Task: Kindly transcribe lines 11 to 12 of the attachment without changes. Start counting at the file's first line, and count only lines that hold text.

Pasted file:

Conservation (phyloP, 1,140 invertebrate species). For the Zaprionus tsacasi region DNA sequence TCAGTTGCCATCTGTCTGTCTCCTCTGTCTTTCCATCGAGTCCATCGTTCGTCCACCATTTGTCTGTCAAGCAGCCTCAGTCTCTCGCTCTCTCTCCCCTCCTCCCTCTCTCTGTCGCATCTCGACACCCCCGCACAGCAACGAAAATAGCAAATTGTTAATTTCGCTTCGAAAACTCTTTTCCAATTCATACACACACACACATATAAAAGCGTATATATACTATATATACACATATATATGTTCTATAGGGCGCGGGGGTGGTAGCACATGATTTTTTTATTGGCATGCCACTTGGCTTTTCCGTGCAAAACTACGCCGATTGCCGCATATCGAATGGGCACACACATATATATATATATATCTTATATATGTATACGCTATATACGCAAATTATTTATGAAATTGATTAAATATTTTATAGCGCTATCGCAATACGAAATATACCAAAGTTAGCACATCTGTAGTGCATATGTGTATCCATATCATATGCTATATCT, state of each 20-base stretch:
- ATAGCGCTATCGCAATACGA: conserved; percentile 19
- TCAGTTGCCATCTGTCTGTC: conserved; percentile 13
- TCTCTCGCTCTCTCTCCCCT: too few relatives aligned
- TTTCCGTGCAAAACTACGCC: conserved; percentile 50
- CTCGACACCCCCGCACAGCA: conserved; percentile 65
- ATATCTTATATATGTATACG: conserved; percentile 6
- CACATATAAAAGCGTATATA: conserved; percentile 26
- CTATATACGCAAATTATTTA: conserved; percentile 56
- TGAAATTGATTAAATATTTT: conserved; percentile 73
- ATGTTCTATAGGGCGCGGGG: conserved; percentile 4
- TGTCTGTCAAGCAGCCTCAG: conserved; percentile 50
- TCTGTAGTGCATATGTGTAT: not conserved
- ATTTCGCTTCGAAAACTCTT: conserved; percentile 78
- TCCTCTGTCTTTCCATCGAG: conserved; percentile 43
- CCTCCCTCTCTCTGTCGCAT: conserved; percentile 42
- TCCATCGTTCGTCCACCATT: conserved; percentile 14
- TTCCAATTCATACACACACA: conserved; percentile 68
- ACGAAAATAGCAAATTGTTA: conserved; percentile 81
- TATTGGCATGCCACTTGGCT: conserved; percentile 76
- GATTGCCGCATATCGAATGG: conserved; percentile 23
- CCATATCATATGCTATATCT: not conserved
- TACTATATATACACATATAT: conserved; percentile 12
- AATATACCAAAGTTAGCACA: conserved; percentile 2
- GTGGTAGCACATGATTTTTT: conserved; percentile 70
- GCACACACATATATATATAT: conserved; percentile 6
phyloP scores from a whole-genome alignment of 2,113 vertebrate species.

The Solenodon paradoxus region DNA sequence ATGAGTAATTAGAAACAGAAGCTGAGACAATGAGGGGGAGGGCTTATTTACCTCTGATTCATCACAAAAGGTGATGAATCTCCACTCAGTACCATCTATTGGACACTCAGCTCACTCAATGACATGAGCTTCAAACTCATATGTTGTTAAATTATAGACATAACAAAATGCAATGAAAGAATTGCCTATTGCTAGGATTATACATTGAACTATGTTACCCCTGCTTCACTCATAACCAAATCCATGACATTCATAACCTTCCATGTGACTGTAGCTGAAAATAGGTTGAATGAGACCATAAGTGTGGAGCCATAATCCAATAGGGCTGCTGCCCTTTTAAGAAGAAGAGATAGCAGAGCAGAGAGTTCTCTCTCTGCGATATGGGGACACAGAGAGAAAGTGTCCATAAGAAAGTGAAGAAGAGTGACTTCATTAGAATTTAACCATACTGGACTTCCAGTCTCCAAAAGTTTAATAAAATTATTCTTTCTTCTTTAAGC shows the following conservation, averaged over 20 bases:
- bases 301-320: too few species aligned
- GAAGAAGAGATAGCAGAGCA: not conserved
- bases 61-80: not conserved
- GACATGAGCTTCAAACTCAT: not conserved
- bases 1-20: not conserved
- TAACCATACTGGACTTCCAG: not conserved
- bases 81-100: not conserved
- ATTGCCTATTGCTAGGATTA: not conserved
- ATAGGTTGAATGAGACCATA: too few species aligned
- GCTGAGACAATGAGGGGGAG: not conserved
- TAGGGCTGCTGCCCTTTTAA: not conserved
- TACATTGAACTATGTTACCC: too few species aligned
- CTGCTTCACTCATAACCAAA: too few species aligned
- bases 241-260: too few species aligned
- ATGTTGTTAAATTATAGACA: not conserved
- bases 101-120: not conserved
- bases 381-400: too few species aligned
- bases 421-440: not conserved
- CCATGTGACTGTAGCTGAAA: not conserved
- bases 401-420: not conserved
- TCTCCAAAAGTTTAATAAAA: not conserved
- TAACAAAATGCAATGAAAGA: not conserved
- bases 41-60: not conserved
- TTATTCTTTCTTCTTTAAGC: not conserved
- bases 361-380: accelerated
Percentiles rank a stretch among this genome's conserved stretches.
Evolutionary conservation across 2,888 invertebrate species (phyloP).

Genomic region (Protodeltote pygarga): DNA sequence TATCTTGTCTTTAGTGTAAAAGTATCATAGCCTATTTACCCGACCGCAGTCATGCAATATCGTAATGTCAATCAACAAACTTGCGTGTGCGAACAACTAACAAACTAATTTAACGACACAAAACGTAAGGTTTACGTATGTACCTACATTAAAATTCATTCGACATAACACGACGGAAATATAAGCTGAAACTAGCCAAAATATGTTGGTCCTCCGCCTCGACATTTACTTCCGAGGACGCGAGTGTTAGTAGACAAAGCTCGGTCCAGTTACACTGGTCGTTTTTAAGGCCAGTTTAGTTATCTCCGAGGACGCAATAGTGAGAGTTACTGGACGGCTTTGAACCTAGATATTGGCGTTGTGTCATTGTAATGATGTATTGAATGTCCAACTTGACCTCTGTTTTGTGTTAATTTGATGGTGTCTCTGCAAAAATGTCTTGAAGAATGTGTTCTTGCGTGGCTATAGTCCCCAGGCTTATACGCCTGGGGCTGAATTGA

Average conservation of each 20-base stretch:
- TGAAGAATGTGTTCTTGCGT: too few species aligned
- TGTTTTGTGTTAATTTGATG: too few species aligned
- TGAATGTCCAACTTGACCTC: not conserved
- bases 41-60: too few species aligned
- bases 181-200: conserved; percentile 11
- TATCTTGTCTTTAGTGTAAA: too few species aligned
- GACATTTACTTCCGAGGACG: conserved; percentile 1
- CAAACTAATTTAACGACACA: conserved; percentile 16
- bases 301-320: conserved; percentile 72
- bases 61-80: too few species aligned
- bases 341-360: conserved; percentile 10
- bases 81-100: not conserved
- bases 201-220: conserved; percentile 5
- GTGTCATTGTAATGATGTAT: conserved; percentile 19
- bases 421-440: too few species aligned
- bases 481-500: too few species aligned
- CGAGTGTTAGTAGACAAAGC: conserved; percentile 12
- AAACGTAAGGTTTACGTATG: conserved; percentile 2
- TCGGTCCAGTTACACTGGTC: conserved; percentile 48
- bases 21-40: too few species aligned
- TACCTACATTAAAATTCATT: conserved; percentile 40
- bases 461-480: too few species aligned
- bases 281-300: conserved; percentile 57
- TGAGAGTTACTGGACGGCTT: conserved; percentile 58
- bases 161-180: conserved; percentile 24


- ATGTTCTATAGGGCGCGGGG: conserved; percentile 4
- TGTCTGTCAAGCAGCCTCAG: conserved; percentile 50